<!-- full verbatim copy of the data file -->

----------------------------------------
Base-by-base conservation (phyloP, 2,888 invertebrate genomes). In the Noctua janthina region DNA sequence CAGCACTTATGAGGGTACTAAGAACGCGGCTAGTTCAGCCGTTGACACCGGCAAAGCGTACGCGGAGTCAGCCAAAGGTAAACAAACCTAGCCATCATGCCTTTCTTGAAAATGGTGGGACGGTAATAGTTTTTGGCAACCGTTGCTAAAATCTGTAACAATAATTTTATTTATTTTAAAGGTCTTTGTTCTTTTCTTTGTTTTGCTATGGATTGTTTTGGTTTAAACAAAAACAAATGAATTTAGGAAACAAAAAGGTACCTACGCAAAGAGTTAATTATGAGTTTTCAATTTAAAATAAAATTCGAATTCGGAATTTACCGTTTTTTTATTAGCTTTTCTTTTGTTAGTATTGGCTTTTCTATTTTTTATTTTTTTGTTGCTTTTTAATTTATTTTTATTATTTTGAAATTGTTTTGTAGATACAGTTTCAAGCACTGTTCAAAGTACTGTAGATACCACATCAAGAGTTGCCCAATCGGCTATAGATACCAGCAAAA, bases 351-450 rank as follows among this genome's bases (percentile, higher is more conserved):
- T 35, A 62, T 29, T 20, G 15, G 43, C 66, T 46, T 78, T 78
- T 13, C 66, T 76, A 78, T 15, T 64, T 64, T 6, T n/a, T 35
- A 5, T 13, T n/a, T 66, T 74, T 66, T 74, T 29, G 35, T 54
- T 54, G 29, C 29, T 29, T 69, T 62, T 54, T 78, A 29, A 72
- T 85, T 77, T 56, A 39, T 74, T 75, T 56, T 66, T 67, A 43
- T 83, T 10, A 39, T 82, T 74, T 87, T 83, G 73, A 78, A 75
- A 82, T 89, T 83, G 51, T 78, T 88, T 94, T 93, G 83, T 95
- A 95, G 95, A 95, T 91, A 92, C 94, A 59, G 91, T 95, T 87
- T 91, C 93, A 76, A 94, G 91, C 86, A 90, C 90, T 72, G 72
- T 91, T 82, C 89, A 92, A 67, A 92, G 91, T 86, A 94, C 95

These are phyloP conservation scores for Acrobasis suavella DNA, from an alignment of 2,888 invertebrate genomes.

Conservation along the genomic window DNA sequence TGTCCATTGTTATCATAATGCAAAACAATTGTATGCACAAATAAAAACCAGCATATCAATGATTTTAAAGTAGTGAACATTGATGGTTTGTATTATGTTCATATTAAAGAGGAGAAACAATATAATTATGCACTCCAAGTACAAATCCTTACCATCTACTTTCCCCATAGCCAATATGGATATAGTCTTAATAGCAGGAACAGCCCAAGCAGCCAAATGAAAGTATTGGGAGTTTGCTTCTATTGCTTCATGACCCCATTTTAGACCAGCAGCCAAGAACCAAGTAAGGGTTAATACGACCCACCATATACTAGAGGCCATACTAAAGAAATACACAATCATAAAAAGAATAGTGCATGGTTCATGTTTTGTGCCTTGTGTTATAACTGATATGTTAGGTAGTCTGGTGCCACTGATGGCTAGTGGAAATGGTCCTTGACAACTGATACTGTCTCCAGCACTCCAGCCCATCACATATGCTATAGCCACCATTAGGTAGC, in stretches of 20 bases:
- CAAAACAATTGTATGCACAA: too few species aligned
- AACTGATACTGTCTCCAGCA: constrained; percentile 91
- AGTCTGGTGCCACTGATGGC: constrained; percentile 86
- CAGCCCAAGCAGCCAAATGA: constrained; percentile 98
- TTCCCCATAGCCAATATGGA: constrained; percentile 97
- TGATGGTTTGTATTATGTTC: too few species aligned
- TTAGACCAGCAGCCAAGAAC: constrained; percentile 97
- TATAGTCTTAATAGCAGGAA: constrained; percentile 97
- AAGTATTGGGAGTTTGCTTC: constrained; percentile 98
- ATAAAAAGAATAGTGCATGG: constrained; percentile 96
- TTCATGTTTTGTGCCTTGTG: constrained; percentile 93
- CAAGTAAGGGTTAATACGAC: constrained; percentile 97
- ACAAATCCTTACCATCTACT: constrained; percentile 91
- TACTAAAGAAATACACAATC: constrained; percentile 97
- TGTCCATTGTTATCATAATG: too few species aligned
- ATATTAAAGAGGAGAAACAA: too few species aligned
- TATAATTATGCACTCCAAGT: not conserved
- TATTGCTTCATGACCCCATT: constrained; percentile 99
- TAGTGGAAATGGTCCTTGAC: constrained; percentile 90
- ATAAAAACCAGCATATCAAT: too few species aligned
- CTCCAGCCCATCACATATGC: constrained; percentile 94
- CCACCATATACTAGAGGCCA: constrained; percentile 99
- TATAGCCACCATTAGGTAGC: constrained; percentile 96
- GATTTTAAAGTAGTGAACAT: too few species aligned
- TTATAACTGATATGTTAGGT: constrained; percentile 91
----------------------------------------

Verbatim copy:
Base-by-base conservation (phyloP, 2,888 invertebrate genomes). In the Noctua janthina region DNA sequence CAGCACTTATGAGGGTACTAAGAACGCGGCTAGTTCAGCCGTTGACACCGGCAAAGCGTACGCGGAGTCAGCCAAAGGTAAACAAACCTAGCCATCATGCCTTTCTTGAAAATGGTGGGACGGTAATAGTTTTTGGCAACCGTTGCTAAAATCTGTAACAATAATTTTATTTATTTTAAAGGTCTTTGTTCTTTTCTTTGTTTTGCTATGGATTGTTTTGGTTTAAACAAAAACAAATGAATTTAGGAAACAAAAAGGTACCTACGCAAAGAGTTAATTATGAGTTTTCAATTTAAAATAAAATTCGAATTCGGAATTTACCGTTTTTTTATTAGCTTTTCTTTTGTTAGTATTGGCTTTTCTATTTTTTATTTTTTTGTTGCTTTTTAATTTATTTTTATTATTTTGAAATTGTTTTGTAGATACAGTTTCAAGCACTGTTCAAAGTACTGTAGATACCACATCAAGAGTTGCCCAATCGGCTATAGATACCAGCAAAA, bases 351-450 rank as follows among this genome's bases (percentile, higher is more conserved):
- T 35, A 62, T 29, T 20, G 15, G 43, C 66, T 46, T 78, T 78
- T 13, C 66, T 76, A 78, T 15, T 64, T 64, T 6, T n/a, T 35
- A 5, T 13, T n/a, T 66, T 74, T 66, T 74, T 29, G 35, T 54
- T 54, G 29, C 29, T 29, T 69, T 62, T 54, T 78, A 29, A 72
- T 85, T 77, T 56, A 39, T 74, T 75, T 56, T 66, T 67, A 43
- T 83, T 10, A 39, T 82, T 74, T 87, T 83, G 73, A 78, A 75
- A 82, T 89, T 83, G 51, T 78, T 88, T 94, T 93, G 83, T 95
- A 95, G 95, A 95, T 91, A 92, C 94, A 59, G 91, T 95, T 87
- T 91, C 93, A 76, A 94, G 91, C 86, A 90, C 90, T 72, G 72
- T 91, T 82, C 89, A 92, A 67, A 92, G 91, T 86, A 94, C 95

These are phyloP conservation scores for Acrobasis suavella DNA, from an alignment of 2,888 invertebrate genomes.

Conservation along the genomic window DNA sequence TGTCCATTGTTATCATAATGCAAAACAATTGTATGCACAAATAAAAACCAGCATATCAATGATTTTAAAGTAGTGAACATTGATGGTTTGTATTATGTTCATATTAAAGAGGAGAAACAATATAATTATGCACTCCAAGTACAAATCCTTACCATCTACTTTCCCCATAGCCAATATGGATATAGTCTTAATAGCAGGAACAGCCCAAGCAGCCAAATGAAAGTATTGGGAGTTTGCTTCTATTGCTTCATGACCCCATTTTAGACCAGCAGCCAAGAACCAAGTAAGGGTTAATACGACCCACCATATACTAGAGGCCATACTAAAGAAATACACAATCATAAAAAGAATAGTGCATGGTTCATGTTTTGTGCCTTGTGTTATAACTGATATGTTAGGTAGTCTGGTGCCACTGATGGCTAGTGGAAATGGTCCTTGACAACTGATACTGTCTCCAGCACTCCAGCCCATCACATATGCTATAGCCACCATTAGGTAGC, in stretches of 20 bases:
- CAAAACAATTGTATGCACAA: too few species aligned
- AACTGATACTGTCTCCAGCA: constrained; percentile 91
- AGTCTGGTGCCACTGATGGC: constrained; percentile 86
- CAGCCCAAGCAGCCAAATGA: constrained; percentile 98
- TTCCCCATAGCCAATATGGA: constrained; percentile 97
- TGATGGTTTGTATTATGTTC: too few species aligned
- TTAGACCAGCAGCCAAGAAC: constrained; percentile 97
- TATAGTCTTAATAGCAGGAA: constrained; percentile 97
- AAGTATTGGGAGTTTGCTTC: constrained; percentile 98
- ATAAAAAGAATAGTGCATGG: constrained; percentile 96
- TTCATGTTTTGTGCCTTGTG: constrained; percentile 93
- CAAGTAAGGGTTAATACGAC: constrained; percentile 97
- ACAAATCCTTACCATCTACT: constrained; percentile 91
- TACTAAAGAAATACACAATC: constrained; percentile 97
- TGTCCATTGTTATCATAATG: too few species aligned
- ATATTAAAGAGGAGAAACAA: too few species aligned
- TATAATTATGCACTCCAAGT: not conserved
- TATTGCTTCATGACCCCATT: constrained; percentile 99
- TAGTGGAAATGGTCCTTGAC: constrained; percentile 90
- ATAAAAACCAGCATATCAAT: too few species aligned
- CTCCAGCCCATCACATATGC: constrained; percentile 94
- CCACCATATACTAGAGGCCA: constrained; percentile 99
- TATAGCCACCATTAGGTAGC: constrained; percentile 96
- GATTTTAAAGTAGTGAACAT: too few species aligned
- TTATAACTGATATGTTAGGT: constrained; percentile 91